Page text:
julia> Point(x::Int64, y::Float64) = Point(convert(Float64,x),y);

This method uses the convert function to explicitly convert x to Float64
and then delegates construction to the general constructor for the case where both arguments are
Float64. With this method definition what was previously a MethodError now
successfully creates a point of type Point{Float64}:

julia> Point(1,2.5)
Point{Float64}(1.0, 2.5)

julia> typeof(ans)

However, other similar calls still don't work:

julia> Point(1.5,2)
ERROR: MethodError: no method matching Point(::Float64, ::Int64)
Closest candidates are:
  Point(::T<:Real, !Matched::T<:Real) where T<:Real at none:1

For a more general way to make all such calls work sensibly, see [Conversion and Promotion](@ref conversion-and-promotion).
At the risk of spoiling the suspense, we can reveal here that all it takes is the following outer
method definition to make all calls to the general Point constructor work as one would expect:

julia> Point(x::Real, y::Real) = Point(promote(x,y)...);

The promote function converts all its arguments to a common type -- in this case Float64.
With this method definition, the Point constructor promotes its arguments the same way that
numeric operators like + do, and works for all kinds of real numbers:

julia> Point(1.5,2)
Point{Float64}(1.5, 2.0)

julia> Point(1,1//2)
Point{Rational{Int64}}(1//1, 1//2)

julia> Point(1.0,1//2)
Point{Float64}(1.0, 0.5)

Thus, while the implicit type parameter constructors provided by default in Julia are fairly strict,
it is possible to make them behave in a more relaxed but sensible manner quite easily. Moreover,
since constructors can leverage all of the power of the type system, methods, and multiple dispatch,
defining sophisticated behavior is typically quite simple.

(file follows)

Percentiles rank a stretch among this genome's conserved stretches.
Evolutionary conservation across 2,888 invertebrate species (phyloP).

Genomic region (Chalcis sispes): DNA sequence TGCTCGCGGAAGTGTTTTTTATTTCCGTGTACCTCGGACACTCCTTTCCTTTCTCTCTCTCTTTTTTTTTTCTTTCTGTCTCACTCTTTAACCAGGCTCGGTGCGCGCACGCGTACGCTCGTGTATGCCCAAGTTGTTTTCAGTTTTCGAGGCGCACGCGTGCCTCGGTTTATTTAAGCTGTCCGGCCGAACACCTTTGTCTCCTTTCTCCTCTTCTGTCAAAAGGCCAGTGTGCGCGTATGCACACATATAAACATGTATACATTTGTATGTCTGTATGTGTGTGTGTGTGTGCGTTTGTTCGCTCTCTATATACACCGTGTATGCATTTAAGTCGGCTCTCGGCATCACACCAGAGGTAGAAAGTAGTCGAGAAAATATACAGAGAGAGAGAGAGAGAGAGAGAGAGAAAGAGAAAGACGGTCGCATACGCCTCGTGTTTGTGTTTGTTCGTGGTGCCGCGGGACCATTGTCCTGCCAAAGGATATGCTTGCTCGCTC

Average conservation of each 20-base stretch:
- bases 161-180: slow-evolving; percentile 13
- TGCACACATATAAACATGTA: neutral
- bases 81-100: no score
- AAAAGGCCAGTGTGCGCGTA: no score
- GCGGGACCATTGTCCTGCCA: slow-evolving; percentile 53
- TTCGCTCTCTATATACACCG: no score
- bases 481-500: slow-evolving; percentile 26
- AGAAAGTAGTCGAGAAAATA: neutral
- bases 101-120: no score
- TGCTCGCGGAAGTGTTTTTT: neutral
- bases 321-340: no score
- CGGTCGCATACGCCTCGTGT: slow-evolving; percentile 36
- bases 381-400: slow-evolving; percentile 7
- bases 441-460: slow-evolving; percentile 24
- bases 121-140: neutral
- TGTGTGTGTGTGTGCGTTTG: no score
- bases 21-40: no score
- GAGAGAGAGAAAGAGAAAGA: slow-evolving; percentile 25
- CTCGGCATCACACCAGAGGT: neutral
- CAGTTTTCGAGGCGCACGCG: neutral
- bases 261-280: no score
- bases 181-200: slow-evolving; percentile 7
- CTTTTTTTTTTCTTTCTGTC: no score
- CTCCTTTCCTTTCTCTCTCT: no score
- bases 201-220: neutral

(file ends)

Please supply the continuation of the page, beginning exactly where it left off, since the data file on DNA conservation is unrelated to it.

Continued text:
# Case Study: Rational

Perhaps the best way to tie all these pieces together is to present a real world example of a
parametric composite type and its constructor methods. To that end, we implement our own rational number type
OurRational, similar to Julia's built-in Rational type, defined in

julia> struct OurRational{T<:Integer} <: Real
           function OurRational{T}(num::T, den::T) where T<:Integer
               if num == 0 && den == 0
                    error("invalid rational: 0//0")
               g = gcd(den, num)
               num = div(num, g)
               den = div(den, g)
               new(num, den)

julia> OurRational(n::T, d::T) where {T<:Integer} = OurRational{T}(n,d)

julia> OurRational(n::Integer, d::Integer) = OurRational(promote(n,d)...)

julia> OurRational(n::Integer) = OurRational(n,one(n))

julia> ⊘(n::Integer, d::Integer) = OurRational(n,d)
⊘ (generic function with 1 method)

julia> ⊘(x::OurRational, y::Integer) = x.num ⊘ (x.den*y)
⊘ (generic function with 2 methods)

julia> ⊘(x::Integer, y::OurRational) = (x*y.den) ⊘ y.num
⊘ (generic function with 3 methods)

julia> ⊘(x::Complex, y::Real) = complex(real(x) ⊘ y, imag(x) ⊘ y)
⊘ (generic function with 4 methods)

julia> ⊘(x::Real, y::Complex) = (x*y') ⊘ real(y*y')
⊘ (generic function with 5 methods)

julia> function ⊘(x::Complex, y::Complex)
           xy = x*y'
           yy = real(y*y')
           complex(real(xy) ⊘ yy, imag(xy) ⊘ yy)
⊘ (generic function with 6 methods)

The first line -- struct OurRational{T<:Integer} <: Real -- declares that OurRational takes one
type parameter of an integer type, and is itself a real type. The field declarations num::T
and den::T indicate that the data held in a OurRational{T} object are a pair of integers of type
T, one representing the rational value's numerator and the other representing its denominator.

Now things get interesting. OurRational has a single inner constructor method which checks that
both of num and den aren't zero and ensures that every rational is constructed in "lowest
terms" with a non-negative denominator. This is accomplished by dividing the given numerator and
denominator values by their greatest common divisor, computed using the gcd function. Since
gcd returns the greatest common divisor of its arguments with sign matching the first argument